5 Tips to Help You Get Better Sleep
Do you climb into bed each night, exhausted, only to toss and turn for hours before falling into a restless sleep? When you wake up in the morning, does it feel as if you haven’t slept at all?
In our always-on society, getting the amount and quality of sleep you need each day can be challenging. A 2008 survey by the CDC showed an estimated 70 percent of respondents reporting that they receive an insufficient amount of sleep at least once a month. A staggering 11 percent of the same survey respondents reported insufficient sleep every night.
Getting good sleep is essential to our everyday health and well-being, and can help maintain healthy weight, promote heart health, and stave off symptoms of dementia. But what can you do if sleep eludes you on a regular basis?
Here are 5 tips to help you get better sleep:
Stick to a Schedule
Our bodies are basically large machines. They get used to the same processes and procedures, and throwing off those processes can throw our whole systems out of whack.
So if you’re one of those people who just goes to bed when you’re tired, you could be contributing to your poor sleep.
Your body gets habituated to the routines you impose, whether they’re due to work or just biological necessity. Going to sleep at the same time and waking up at the same time, even on weekends, is one of those routines that you need to cultivate and get your body used to.
Start by going to bed at the same time every night, giving yourself a good 7 or 8 hours before you set your alarm. After a while, your body will become used to your routine and you’ll start to feel sleepy around your bedtime, making it easier for you to fall asleep.
Check Your Routine
Everyone should have a bedtime routine, and that routine should ideally be free of bright lights or screens (Yes, including your phone!).
Think of some things that are especially relaxing to you. Maybe that’s a bath, or some soft music, or reading a book. Incorporate one or two of these activities, as well as regular grooming habits such as brushing your teeth and washing your face, into the last hour or so before you go to bed.
If you must use a screened device, turn on the blue light filter. This helps to block out some of the type of light that can be most disruptive to your ability to fall asleep.
And if you think you’ll be tempted to reach for your phone and scroll through social media when you have even a little bit of difficulty falling asleep, consider leaving it somewhere across the room and inconvenient so it’s out of easy reach.
Evaluate Your Room
Sometimes, whether or not you can sleep and sleep well is a result of the environment in which you’re sleeping. Room temperature, ambient light, your pillow, and more factor into your ability to sleep.
First, take a look at the conditions surrounding your bed. Do you have lights shining in your face? Does light from outside shine through your window and wake you up at night? Is your room too hot or too noisy?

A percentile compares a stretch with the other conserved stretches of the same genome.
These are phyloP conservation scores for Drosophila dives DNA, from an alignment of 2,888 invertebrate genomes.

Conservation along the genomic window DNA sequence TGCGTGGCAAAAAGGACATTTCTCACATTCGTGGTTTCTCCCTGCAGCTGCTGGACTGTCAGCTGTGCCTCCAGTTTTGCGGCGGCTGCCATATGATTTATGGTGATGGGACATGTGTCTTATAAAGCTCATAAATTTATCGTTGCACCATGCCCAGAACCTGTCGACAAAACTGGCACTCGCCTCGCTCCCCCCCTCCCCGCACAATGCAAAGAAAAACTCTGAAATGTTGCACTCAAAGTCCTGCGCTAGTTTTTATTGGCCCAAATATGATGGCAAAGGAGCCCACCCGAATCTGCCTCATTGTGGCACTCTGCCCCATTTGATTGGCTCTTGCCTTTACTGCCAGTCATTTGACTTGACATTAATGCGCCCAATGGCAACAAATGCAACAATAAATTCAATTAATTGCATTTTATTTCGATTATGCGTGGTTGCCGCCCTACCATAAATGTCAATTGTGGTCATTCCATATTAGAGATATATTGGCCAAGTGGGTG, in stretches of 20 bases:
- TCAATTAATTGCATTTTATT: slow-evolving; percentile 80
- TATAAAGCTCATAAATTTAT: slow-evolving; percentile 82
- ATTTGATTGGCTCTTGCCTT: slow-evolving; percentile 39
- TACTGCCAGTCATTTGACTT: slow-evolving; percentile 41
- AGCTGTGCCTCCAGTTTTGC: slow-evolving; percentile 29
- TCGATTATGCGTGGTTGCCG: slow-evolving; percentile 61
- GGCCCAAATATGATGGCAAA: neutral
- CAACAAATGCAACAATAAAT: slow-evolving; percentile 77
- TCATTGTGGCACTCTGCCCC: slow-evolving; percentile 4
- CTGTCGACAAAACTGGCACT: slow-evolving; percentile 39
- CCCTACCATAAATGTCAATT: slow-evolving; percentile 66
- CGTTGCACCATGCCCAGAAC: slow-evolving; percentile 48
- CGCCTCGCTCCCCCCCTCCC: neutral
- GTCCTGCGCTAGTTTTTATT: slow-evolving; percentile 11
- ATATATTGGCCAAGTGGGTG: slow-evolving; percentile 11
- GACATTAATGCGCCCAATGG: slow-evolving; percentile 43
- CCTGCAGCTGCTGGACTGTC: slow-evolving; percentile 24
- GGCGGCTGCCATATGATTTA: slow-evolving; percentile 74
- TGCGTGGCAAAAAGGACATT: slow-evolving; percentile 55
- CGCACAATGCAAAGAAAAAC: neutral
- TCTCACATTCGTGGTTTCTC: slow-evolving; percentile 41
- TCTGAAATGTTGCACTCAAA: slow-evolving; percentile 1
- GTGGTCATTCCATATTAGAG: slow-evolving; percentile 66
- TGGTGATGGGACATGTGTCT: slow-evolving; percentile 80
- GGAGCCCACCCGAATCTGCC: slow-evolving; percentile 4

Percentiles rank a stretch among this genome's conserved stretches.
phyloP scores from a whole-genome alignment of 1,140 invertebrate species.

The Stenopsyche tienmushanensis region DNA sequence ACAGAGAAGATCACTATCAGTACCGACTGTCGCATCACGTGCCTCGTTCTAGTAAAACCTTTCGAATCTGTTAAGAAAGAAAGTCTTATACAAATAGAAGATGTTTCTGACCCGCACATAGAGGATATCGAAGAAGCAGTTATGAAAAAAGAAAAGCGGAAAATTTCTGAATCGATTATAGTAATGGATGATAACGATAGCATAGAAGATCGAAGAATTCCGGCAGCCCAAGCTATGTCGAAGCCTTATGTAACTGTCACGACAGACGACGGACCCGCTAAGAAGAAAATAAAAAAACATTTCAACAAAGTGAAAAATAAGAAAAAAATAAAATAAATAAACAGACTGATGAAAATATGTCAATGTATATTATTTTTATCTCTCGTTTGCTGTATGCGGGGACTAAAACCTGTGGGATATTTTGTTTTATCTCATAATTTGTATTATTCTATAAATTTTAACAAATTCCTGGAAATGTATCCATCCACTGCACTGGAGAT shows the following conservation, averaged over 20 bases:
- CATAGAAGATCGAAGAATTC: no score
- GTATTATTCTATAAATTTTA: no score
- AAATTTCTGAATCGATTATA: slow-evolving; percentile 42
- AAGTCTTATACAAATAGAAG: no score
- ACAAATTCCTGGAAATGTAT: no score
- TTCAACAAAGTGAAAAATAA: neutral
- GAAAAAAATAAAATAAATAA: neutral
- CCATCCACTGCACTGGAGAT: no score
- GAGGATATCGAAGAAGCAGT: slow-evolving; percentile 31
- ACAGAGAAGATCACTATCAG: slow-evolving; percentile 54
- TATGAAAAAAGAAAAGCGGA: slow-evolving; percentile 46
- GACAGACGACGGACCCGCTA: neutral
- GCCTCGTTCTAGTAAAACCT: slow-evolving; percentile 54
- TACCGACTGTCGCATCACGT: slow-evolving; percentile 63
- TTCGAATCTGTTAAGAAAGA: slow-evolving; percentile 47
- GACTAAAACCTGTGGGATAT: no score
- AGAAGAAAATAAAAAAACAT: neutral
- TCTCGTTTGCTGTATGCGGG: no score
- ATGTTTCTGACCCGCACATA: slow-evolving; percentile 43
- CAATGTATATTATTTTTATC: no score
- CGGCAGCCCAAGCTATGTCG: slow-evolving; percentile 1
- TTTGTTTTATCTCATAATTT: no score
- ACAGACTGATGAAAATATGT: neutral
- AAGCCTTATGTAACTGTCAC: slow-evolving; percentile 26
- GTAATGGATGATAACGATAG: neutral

Do your best to adjust these conditions, such as moving night lights, installing room-darkening curtains, getting a noise machine, or turning on a fan. You’ll be surprised how much better you can sleep if you get rid of potential distractions.
Then, work on making your bed a more pleasant place to spend several hours a day. An uncomfortable mattress or too-flat pillow doesn’t make for restful sleep, especially if you have back or neck pain.
If you can’t afford to purchase a whole new mattress, look into getting a gel or memory foam mattress pad to put on top of your existing mattress to make it a little more comfortable. However, a good mattress is a huge investment in your health, wellness, and overall work productivity, so you may want to make this purchase a priority.
Get Some Exercise
The more you move, the more tired you’re likely to be at bedtime. This is especially important for those of us who sit at desks all day for work.
You don’t need to hit the gym super hard to reap the benefits; even 30 minutes of moderate extra activity, such as walking or swimming, can help you get better sleep.
Not only that, but exercise increases endorphins and helps protect you from other conditions that can impact your sleep, such as obesity, sleep apnea, and heart disease.
Try Bright Light Therapy
We spend a lot of our time indoors under unnatural light, especially in the colder winter months. This means our natural circadian rhythms aren’t always working well, which doesn’t bode well for good sleep.
Bright light therapy helps increase your body’s production of serotonin and endorphins, both of which help regulate your sleep. In winter, your body’s production of both these chemicals slows down, which can lead to sleep disruption. And if you experience insomnia or other sleep disruptions year-round, helping to “reset” your circadian rhythm can help.
Spending approximately 30 minutes per day, as soon after waking as possible, under a 10,000 lux light is the best way to get the benefits of bright light therapy.
As always, talk with your doctor before starting bright light therapy or any other sort of therapy.
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